Russia's Sports Minister Pavel Kolobkov has described their relationship with the World Anti-Doping Agency as "constructive" ©Getty Images

Russia's Sports Minister Pavel Kolobkov has described their relationship with the World Anti-Doping Agency (WADA) as "constructive" after the country avoided a further ban for missing a crucial deadline.

WADA's Executive Board ruled that the Russian Anti-Doping Agency (RUSADA) would not be declared non-compliant again on Tuesday (January 22), despite the failure to hand over key data from the Moscow Laboratory by December 31.

Russian authorities blocked an initial attempt by WADA to retrieve to data - thought to be vital evidence in the country's doping scandal - by claiming the equipment they wanted to use had not been properly certified.

The data was eventually collected two weeks late but even with the tardiness RUSADA has escaped further punishment.

This is despite the deadline being a compulsory condition when RUSADA were initially reinstated by WADA in September, following a ban stretching back to 2015.

Analysis of the data will now be carried out with WADA hoping they will be able to catch more cheats while clearing others.

Fears remain that the data may now have been manipulated or tampered with, however.

"I estimate our cooperation as very constructive," Kolobkov said to Russian state news agency TASS.

"An alleged scandal on this issue in media was rather of a fake nature.

"This is because a normal and consistent work was underway."

Russian sport escaped a further ban this week ©Getty Images
Russian sport escaped a further ban this week ©Getty Images

RUSADA must now meet another deadline with sample reanalysis needing to be complete by June 30. 

WADA has promised to ban RUSADA again if any evidence of data manipulation is revealed, while insisting that there was no precedent to punish them again after the missed deadline.

This is not seen as good enough by some athletes and officials, however, who have voiced criticism at the lack of further sanctions.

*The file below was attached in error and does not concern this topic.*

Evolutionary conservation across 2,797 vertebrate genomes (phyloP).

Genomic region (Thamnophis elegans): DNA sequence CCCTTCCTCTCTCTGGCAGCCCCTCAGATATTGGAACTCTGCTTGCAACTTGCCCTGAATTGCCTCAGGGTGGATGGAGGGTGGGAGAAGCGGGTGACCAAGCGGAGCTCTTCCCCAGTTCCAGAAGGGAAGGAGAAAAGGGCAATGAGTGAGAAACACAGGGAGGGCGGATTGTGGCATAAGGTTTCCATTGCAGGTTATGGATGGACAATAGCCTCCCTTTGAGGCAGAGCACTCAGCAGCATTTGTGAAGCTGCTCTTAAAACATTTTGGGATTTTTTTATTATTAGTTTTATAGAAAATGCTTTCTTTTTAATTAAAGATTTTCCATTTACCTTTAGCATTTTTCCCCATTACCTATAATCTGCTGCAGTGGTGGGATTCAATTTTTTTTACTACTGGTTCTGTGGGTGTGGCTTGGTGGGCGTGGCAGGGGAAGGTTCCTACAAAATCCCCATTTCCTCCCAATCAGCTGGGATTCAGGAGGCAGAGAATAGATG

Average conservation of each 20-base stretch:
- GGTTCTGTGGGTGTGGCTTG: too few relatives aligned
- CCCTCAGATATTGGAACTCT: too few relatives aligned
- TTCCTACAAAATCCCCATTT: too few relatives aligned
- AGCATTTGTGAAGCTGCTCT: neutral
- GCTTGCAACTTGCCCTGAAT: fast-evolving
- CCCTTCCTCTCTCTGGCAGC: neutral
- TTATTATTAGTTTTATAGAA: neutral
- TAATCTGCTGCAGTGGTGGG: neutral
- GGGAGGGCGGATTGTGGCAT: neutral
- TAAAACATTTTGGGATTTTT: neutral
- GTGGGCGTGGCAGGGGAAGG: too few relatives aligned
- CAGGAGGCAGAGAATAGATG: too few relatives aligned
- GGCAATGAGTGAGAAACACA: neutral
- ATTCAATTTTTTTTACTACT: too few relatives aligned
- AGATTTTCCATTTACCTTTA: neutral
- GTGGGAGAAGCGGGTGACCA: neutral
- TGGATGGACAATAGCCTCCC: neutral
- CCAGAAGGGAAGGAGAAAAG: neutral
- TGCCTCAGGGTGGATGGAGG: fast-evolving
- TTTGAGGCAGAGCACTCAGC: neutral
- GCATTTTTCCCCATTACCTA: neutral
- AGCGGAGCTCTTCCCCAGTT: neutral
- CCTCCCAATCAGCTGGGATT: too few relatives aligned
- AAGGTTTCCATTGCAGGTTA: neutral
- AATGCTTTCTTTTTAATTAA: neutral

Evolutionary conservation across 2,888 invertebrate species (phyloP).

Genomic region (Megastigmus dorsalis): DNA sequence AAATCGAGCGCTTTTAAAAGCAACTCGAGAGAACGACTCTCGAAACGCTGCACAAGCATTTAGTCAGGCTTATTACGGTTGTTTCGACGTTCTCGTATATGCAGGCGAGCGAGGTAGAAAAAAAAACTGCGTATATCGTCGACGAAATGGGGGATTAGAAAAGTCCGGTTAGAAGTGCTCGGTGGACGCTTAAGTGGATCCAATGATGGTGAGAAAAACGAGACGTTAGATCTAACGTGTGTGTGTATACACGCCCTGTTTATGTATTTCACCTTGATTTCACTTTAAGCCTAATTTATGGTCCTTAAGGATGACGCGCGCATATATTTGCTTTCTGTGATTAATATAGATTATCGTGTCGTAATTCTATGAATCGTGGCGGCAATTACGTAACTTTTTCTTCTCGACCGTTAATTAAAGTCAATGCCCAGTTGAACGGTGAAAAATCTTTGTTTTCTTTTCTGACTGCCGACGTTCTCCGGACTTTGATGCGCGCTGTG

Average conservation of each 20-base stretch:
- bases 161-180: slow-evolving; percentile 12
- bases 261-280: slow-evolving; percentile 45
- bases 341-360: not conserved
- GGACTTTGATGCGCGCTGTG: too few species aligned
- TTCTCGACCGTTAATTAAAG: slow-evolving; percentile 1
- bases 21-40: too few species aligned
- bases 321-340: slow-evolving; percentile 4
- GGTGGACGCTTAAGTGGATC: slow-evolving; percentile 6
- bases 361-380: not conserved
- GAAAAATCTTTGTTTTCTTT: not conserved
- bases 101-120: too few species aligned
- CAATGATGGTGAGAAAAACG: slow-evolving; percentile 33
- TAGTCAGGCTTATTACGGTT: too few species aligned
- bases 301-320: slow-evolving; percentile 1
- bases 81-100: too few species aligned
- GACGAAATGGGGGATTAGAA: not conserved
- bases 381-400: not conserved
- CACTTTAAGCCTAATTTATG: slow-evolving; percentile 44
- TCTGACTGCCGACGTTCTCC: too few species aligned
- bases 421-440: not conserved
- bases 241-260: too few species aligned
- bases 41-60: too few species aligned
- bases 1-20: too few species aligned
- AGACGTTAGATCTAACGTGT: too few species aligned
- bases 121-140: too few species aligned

A joint statement released today by National Anti-Doping Agencies (NADOs) in 13 countries described the situation as a "tragic saga". 

"It is agreed that the acquisition of the data from the Moscow Laboratory has been a critical step," the statement said.

"The requirement to provide access to data and samples are obligations which arose 18 months ago. 

"While WADA is to be commended for obtaining the data, and RUSADA congratulated for its willing cooperation, it is not cause for celebration. 

"It is not yet appropriate to turn the page on the issues, nor should the principals at WADA be doing a victory lap, rather it is the opening of another chapter in the tragic saga of a state-sponsored doping scheme.

"Months of detailed examination is now required before even verifying the integrity of the data. 

"Thereafter, additional sample analysis may be required before any individual doping cases could be considered - all of which to occur by a declared deadline of June 30, 2019. 

"Meanwhile, Russia continues to bid to host international events such as the 2024 Youth Olympic Games, which would not be possible should they have been deemed to be non-compliant.

"We owe it to clean athletes, including those within Russia, to identify and establish any current or former athletes who should be subject to potential Anti-Doping Rule Violation proceedings. 

"Moreover, rather than merely seeking to prosecute the athletes who may be implicated, NADO Leaders believe all avenues must be pursued to also hold the conspirators accountable."

The statement was supported by Canada, Denmark, Estonia, Finland, Germany, Ireland, The Netherlands, New Zealand, Norway, Singapore, Sweden, Switzerland and the United States.

Doping continues to cast a cloud over global sport ©Getty Images
Doping continues to cast a cloud over global sport ©Getty Images

RUSADA's three-year suspension began in November 2015 following allegations of state-sponsored doping in Russian athletics.

Revelations of more widespread cheating at events including the 2014 Winter Olympics in Sochi then emerged and the International Olympic Committee forced Russia to compete under a neutral flag at Pyeongchang 2018 in February.

This ban was swiftly lifted just days after the Winter Games in South Korea, although Russia remain banned by the International Association of Athletics Federations and the International Paralympic Committee.

WADA's Executive Committee voted 9-2 in favour of lifting RUSADA's ban in the Seychelles in September.

The reinstatement came despite Russia not meeting two key re-compliance criteria - admission of the McLaren Report which outlined much of the doping evidence against them - and access to the Moscow Laboratory.